It seems that there is a new source of renewable energy on the block, and it is called “biocoal.” This coal is derived from wood waste and plants. Its use could diminish the greenhouse gas released by power plants and even the energy sector’s reliance on fossil-based coal.
According to CleanTechnica, biocoal would be an ideal choice for those who still want to use coal but seek to cut down their environmental footprint. It already garnered interest from Japan and Europe, and American manufacturers—with sustainability in their operations and processes—are also looking to utilize this new energy source.
CleanTechnica also reported that biocoal is now gaining momentum in various countries. In India, a biorefinery will use bamboo for its production, and a combined-heat-and-power plant will utilize it as fuel.
Then, in Estonia, a partnership between Stork, owned by American engineering and construction company Fluor, and Clean Electricity Generation will initiate the construction of several facilities focusing on the production of biocoal. The construction will commence in late 2018.
Meanwhile, Biomass Secure Power, Inc. established a memorandum of understanding with a power plant situated in the small city of Natchitoches, Louisiana to transport biocoal starting in Q3 2019.
Finally, Canadian company CHAR Technologies just received a grant of $1,062,385 for its CleanFyre biocoal project through the Government of Ontario’s Low Carbon Innovation Fund. ArcelorMittal Dofasco will take part in the development of the said project; it is the biggest flat roll steel producer in Canada and also uses CleanFyre.
CHAR CEO Andrew White said, “This grant will allow CHAR to work with innovative and progressive companies, including Dofasco, Walker and Bioline, to further develop CleanFyre, a carbon neutral, sustainable, solid biofuel, that meets the strict requirements of the steelmaking industry.”
White also added that at the end of the project, there will be a 20-ton trial at Dofasco’s operational blast surface “to prove CleanFyre’s applicability within the steel industry.”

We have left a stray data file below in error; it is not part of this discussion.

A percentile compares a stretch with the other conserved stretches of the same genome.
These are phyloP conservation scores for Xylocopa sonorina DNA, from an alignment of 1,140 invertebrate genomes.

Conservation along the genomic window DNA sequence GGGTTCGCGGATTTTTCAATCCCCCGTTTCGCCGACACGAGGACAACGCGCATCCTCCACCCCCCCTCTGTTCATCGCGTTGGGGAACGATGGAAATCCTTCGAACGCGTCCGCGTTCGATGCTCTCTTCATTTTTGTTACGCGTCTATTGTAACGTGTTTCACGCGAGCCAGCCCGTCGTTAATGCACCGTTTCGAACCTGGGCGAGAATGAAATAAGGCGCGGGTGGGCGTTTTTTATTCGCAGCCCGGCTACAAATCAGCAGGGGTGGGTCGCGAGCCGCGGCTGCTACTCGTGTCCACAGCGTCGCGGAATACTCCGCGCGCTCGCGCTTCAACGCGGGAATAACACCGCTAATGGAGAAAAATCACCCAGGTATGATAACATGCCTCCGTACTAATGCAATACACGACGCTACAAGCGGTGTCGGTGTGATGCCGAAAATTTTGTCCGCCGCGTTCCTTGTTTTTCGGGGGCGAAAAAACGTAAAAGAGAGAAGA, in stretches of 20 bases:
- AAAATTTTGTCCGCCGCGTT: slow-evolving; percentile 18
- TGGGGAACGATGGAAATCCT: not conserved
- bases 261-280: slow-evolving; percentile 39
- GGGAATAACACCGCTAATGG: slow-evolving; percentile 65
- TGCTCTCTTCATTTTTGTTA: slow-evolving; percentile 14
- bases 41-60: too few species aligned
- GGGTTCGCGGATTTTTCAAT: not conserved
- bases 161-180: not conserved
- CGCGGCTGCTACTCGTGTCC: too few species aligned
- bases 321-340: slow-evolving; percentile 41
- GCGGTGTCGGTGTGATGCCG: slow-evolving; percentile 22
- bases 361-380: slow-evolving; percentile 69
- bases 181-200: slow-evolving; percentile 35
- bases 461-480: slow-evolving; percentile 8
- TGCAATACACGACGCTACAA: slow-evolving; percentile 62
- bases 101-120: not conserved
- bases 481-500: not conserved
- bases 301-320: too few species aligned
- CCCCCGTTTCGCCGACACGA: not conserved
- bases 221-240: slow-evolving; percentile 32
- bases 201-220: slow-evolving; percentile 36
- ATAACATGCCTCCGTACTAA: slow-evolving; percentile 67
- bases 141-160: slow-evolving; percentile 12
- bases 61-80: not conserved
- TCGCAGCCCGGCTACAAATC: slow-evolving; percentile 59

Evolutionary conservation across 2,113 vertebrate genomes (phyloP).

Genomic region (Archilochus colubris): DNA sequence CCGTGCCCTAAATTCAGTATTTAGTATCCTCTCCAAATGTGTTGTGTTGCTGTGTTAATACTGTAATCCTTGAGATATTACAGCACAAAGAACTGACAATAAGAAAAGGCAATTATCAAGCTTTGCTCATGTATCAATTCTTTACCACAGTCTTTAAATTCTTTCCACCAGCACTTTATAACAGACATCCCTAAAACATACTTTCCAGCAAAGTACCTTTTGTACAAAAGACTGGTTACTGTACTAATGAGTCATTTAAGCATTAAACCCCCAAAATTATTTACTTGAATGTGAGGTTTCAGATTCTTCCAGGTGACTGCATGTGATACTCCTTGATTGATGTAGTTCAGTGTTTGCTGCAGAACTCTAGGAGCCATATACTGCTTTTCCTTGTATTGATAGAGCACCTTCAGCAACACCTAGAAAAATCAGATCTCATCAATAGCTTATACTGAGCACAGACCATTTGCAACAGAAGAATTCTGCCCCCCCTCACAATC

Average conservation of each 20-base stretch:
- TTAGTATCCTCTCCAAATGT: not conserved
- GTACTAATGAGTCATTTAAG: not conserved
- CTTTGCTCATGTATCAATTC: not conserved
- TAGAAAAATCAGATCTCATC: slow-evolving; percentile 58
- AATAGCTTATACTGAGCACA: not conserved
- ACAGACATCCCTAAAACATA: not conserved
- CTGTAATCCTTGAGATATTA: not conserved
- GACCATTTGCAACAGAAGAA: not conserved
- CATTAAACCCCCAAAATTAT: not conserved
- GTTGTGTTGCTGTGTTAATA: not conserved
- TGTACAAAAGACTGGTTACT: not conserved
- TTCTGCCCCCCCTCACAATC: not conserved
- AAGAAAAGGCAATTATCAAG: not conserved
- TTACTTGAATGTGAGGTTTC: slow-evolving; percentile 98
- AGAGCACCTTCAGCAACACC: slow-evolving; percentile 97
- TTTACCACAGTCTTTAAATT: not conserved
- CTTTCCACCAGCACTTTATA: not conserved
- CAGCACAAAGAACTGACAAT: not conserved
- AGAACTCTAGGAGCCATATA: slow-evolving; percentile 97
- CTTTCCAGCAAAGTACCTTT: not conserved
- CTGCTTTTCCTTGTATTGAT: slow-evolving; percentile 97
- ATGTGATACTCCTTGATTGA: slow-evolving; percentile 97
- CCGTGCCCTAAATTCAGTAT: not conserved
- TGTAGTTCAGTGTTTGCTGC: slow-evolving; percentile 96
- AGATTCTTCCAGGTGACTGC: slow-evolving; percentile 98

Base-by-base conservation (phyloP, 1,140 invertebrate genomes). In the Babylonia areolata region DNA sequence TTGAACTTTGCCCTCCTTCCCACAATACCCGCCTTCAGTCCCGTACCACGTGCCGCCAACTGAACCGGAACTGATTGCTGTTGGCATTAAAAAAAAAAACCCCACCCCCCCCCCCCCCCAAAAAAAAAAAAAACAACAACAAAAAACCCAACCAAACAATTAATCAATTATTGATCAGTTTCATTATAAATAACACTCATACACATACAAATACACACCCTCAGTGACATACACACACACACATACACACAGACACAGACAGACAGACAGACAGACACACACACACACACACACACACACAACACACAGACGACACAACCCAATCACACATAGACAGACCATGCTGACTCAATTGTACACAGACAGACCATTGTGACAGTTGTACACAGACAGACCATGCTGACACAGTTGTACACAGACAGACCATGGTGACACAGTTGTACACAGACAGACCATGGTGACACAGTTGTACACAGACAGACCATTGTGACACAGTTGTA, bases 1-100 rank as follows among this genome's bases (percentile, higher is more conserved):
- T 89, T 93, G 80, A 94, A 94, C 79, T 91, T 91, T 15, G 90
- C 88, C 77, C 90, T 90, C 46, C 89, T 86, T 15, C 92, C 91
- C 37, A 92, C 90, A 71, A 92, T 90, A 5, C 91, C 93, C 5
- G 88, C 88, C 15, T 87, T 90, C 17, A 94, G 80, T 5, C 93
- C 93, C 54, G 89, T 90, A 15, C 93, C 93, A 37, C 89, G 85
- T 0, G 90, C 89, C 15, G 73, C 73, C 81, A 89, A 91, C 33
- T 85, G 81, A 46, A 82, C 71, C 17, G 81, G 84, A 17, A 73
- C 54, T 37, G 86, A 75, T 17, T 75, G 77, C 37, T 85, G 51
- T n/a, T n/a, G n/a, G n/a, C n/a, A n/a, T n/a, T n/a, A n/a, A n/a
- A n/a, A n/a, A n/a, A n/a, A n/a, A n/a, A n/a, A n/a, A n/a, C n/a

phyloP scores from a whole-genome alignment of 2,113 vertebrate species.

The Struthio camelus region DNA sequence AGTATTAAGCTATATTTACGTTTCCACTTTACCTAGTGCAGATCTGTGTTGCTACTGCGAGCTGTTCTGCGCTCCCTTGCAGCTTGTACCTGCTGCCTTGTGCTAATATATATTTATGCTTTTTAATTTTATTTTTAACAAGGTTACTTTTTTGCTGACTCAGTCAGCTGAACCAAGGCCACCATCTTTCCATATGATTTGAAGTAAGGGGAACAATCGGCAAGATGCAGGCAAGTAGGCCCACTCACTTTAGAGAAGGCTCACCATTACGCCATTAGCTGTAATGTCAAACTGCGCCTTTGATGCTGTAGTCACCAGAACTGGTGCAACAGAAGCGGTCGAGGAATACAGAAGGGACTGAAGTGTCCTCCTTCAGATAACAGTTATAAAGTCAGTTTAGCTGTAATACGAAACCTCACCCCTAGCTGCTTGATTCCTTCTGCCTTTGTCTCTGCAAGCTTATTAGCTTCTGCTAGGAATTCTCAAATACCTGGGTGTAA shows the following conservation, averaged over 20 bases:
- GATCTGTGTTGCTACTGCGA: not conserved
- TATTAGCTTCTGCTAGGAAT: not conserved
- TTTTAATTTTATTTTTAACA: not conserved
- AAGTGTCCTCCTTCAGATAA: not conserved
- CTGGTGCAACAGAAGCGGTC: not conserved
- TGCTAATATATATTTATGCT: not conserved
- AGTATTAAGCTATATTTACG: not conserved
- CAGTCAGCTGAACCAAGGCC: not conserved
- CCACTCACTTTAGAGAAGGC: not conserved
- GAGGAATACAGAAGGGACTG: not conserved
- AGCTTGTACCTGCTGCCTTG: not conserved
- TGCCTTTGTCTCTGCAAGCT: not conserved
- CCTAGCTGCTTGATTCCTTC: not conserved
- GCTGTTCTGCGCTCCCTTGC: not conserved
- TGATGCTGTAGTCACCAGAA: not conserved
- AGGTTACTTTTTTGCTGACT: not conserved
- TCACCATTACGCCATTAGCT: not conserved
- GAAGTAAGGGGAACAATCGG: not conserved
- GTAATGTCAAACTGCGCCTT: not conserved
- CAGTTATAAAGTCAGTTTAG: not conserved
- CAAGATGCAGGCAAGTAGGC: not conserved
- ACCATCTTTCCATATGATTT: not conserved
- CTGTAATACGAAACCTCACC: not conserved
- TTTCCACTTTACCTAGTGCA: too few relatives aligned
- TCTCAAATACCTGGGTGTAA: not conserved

What is biocoal?
But amid all the buzz about this particular energy source, one may ask what biocoal is. The same CleanTechnica article detailed that its production involved the thermal upgrade of biomass called “torrefaction.” Throughout the procedure, wood is dried out to take out the moisture and some unstable substances.
Following torrefaction, the torrefied material will then go through “densification,” which will make the material easier to manufacture, keep and transfer. This particular method will help increase biocoal’s energy capacity and even relieve any issues about heavy metals.
Various materials can be used in making biocoal, ranging from bagasse—a fiber waste obtained from sugarcane once the juice has been removed—and residuals from forest products to even hemp and a plant called kenaf, a fiber crop produced in most of the U.S.
With the upgrade of biomass and its eventual conversion, biocoal was born. It can be considered as an alternative because it has similar features as fossil-based coal. However, unlike the normal coal, biocoal can contribute to the countries’ efforts in fighting climate change, and aside from power plants, it can also be used as fuel for heating installations.
When coal power plants use biocoal, they do not have to make a lot of modifications in their processes as it works similarly like the typical coal but only without the negative environmental impact. Also, forest waste- and plant-derived biocoals do not release mercury nor sulfur, thus, the lesser ecological footprint.
Additionally, biocoal’s energy density can reach up to 13,000 BTUs/Lb. To simplify the application of such density, if the material has a higher energy density, it can store a higher amount of energy in its mass.
In addition to providing cleaner energy, the production of biocoal will pave the way for more rural jobs. The University of Louisville is working on ramping up the entry of wood- and biomass-made biocoal to commercial markets, with its Conn Center for Renewable Energy Research setting up facilities dedicated to the pilot-scale production and research and development. These facilities will assist in the examination of the torrefaction and densification of agricultural biomass sources and wood.
Conn Center director Mahendra Sunkara said, “The use of this product as a substitute for coal can help extend the life of Kentucky’s coal-fired power plants while significantly reducing pollutant and carbon emissions.”
Conn Center’s biomass and biofuels theme leader Jagannadh Satyavolu stated that the biocoal produced can be shipped to Asia and Europe to encourage the replacement of fossil-based coal. The biocoal production might also generate more rural jobs, particularly in cultivating the plants and gathering forest waste required for the manufacturing process.
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